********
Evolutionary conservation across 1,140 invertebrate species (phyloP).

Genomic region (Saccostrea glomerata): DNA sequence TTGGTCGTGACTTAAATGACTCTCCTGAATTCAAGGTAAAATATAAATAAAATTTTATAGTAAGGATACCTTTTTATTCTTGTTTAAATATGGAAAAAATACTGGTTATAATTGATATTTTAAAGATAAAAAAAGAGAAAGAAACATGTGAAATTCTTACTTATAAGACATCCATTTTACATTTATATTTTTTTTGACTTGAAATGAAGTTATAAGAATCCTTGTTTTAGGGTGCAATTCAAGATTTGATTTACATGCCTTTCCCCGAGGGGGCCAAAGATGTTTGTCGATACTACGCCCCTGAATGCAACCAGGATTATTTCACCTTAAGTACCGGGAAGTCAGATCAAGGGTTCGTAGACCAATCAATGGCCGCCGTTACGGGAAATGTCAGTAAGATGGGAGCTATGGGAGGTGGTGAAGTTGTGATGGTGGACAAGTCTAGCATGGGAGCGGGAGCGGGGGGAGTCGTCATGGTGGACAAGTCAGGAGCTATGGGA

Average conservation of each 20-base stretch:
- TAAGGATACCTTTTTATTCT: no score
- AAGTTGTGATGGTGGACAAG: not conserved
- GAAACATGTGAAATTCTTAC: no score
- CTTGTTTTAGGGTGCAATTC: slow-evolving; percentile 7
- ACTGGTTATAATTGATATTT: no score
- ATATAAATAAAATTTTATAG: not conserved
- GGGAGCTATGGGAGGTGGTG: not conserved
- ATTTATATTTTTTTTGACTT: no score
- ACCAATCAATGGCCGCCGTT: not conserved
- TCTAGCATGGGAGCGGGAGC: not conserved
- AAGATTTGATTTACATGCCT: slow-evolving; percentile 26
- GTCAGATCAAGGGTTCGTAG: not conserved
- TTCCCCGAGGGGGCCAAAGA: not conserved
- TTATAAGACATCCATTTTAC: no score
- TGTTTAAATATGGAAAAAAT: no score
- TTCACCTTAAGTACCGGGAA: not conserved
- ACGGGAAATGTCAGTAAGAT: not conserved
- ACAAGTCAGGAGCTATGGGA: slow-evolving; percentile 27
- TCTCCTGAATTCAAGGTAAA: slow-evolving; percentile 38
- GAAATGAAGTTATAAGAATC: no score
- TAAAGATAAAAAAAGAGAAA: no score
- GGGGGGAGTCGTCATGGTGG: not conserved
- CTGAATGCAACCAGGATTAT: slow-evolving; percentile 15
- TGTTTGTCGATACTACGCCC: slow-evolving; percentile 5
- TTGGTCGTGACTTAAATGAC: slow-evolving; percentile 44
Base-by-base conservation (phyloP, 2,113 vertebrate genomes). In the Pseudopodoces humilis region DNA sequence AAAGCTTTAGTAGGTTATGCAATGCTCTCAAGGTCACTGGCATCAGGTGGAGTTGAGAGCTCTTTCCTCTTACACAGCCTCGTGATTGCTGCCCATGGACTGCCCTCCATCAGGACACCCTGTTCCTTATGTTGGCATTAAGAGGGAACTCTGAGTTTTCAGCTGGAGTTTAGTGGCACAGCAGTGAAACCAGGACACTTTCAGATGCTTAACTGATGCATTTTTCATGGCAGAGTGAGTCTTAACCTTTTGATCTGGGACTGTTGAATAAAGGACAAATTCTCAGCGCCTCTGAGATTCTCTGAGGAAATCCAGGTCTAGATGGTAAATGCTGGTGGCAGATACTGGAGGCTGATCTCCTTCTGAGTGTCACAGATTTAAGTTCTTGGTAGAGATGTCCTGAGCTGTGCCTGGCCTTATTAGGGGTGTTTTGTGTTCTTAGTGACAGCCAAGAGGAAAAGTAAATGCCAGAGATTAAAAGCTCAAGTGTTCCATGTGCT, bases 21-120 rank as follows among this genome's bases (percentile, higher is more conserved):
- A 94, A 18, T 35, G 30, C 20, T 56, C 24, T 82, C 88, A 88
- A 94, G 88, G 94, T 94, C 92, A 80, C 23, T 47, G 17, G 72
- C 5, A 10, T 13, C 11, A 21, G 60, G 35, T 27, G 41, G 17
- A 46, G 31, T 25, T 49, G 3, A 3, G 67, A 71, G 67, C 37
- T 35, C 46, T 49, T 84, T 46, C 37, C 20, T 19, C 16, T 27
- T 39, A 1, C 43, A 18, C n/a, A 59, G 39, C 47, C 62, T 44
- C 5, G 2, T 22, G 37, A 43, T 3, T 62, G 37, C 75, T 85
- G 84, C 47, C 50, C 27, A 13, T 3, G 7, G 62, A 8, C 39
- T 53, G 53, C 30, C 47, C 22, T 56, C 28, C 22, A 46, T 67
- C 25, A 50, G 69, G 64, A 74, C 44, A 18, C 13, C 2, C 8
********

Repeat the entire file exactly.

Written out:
Evolutionary conservation across 1,140 invertebrate species (phyloP).

Genomic region (Saccostrea glomerata): DNA sequence TTGGTCGTGACTTAAATGACTCTCCTGAATTCAAGGTAAAATATAAATAAAATTTTATAGTAAGGATACCTTTTTATTCTTGTTTAAATATGGAAAAAATACTGGTTATAATTGATATTTTAAAGATAAAAAAAGAGAAAGAAACATGTGAAATTCTTACTTATAAGACATCCATTTTACATTTATATTTTTTTTGACTTGAAATGAAGTTATAAGAATCCTTGTTTTAGGGTGCAATTCAAGATTTGATTTACATGCCTTTCCCCGAGGGGGCCAAAGATGTTTGTCGATACTACGCCCCTGAATGCAACCAGGATTATTTCACCTTAAGTACCGGGAAGTCAGATCAAGGGTTCGTAGACCAATCAATGGCCGCCGTTACGGGAAATGTCAGTAAGATGGGAGCTATGGGAGGTGGTGAAGTTGTGATGGTGGACAAGTCTAGCATGGGAGCGGGAGCGGGGGGAGTCGTCATGGTGGACAAGTCAGGAGCTATGGGA

Average conservation of each 20-base stretch:
- TAAGGATACCTTTTTATTCT: no score
- AAGTTGTGATGGTGGACAAG: not conserved
- GAAACATGTGAAATTCTTAC: no score
- CTTGTTTTAGGGTGCAATTC: slow-evolving; percentile 7
- ACTGGTTATAATTGATATTT: no score
- ATATAAATAAAATTTTATAG: not conserved
- GGGAGCTATGGGAGGTGGTG: not conserved
- ATTTATATTTTTTTTGACTT: no score
- ACCAATCAATGGCCGCCGTT: not conserved
- TCTAGCATGGGAGCGGGAGC: not conserved
- AAGATTTGATTTACATGCCT: slow-evolving; percentile 26
- GTCAGATCAAGGGTTCGTAG: not conserved
- TTCCCCGAGGGGGCCAAAGA: not conserved
- TTATAAGACATCCATTTTAC: no score
- TGTTTAAATATGGAAAAAAT: no score
- TTCACCTTAAGTACCGGGAA: not conserved
- ACGGGAAATGTCAGTAAGAT: not conserved
- ACAAGTCAGGAGCTATGGGA: slow-evolving; percentile 27
- TCTCCTGAATTCAAGGTAAA: slow-evolving; percentile 38
- GAAATGAAGTTATAAGAATC: no score
- TAAAGATAAAAAAAGAGAAA: no score
- GGGGGGAGTCGTCATGGTGG: not conserved
- CTGAATGCAACCAGGATTAT: slow-evolving; percentile 15
- TGTTTGTCGATACTACGCCC: slow-evolving; percentile 5
- TTGGTCGTGACTTAAATGAC: slow-evolving; percentile 44
Base-by-base conservation (phyloP, 2,113 vertebrate genomes). In the Pseudopodoces humilis region DNA sequence AAAGCTTTAGTAGGTTATGCAATGCTCTCAAGGTCACTGGCATCAGGTGGAGTTGAGAGCTCTTTCCTCTTACACAGCCTCGTGATTGCTGCCCATGGACTGCCCTCCATCAGGACACCCTGTTCCTTATGTTGGCATTAAGAGGGAACTCTGAGTTTTCAGCTGGAGTTTAGTGGCACAGCAGTGAAACCAGGACACTTTCAGATGCTTAACTGATGCATTTTTCATGGCAGAGTGAGTCTTAACCTTTTGATCTGGGACTGTTGAATAAAGGACAAATTCTCAGCGCCTCTGAGATTCTCTGAGGAAATCCAGGTCTAGATGGTAAATGCTGGTGGCAGATACTGGAGGCTGATCTCCTTCTGAGTGTCACAGATTTAAGTTCTTGGTAGAGATGTCCTGAGCTGTGCCTGGCCTTATTAGGGGTGTTTTGTGTTCTTAGTGACAGCCAAGAGGAAAAGTAAATGCCAGAGATTAAAAGCTCAAGTGTTCCATGTGCT, bases 21-120 rank as follows among this genome's bases (percentile, higher is more conserved):
- A 94, A 18, T 35, G 30, C 20, T 56, C 24, T 82, C 88, A 88
- A 94, G 88, G 94, T 94, C 92, A 80, C 23, T 47, G 17, G 72
- C 5, A 10, T 13, C 11, A 21, G 60, G 35, T 27, G 41, G 17
- A 46, G 31, T 25, T 49, G 3, A 3, G 67, A 71, G 67, C 37
- T 35, C 46, T 49, T 84, T 46, C 37, C 20, T 19, C 16, T 27
- T 39, A 1, C 43, A 18, C n/a, A 59, G 39, C 47, C 62, T 44
- C 5, G 2, T 22, G 37, A 43, T 3, T 62, G 37, C 75, T 85
- G 84, C 47, C 50, C 27, A 13, T 3, G 7, G 62, A 8, C 39
- T 53, G 53, C 30, C 47, C 22, T 56, C 28, C 22, A 46, T 67
- C 25, A 50, G 69, G 64, A 74, C 44, A 18, C 13, C 2, C 8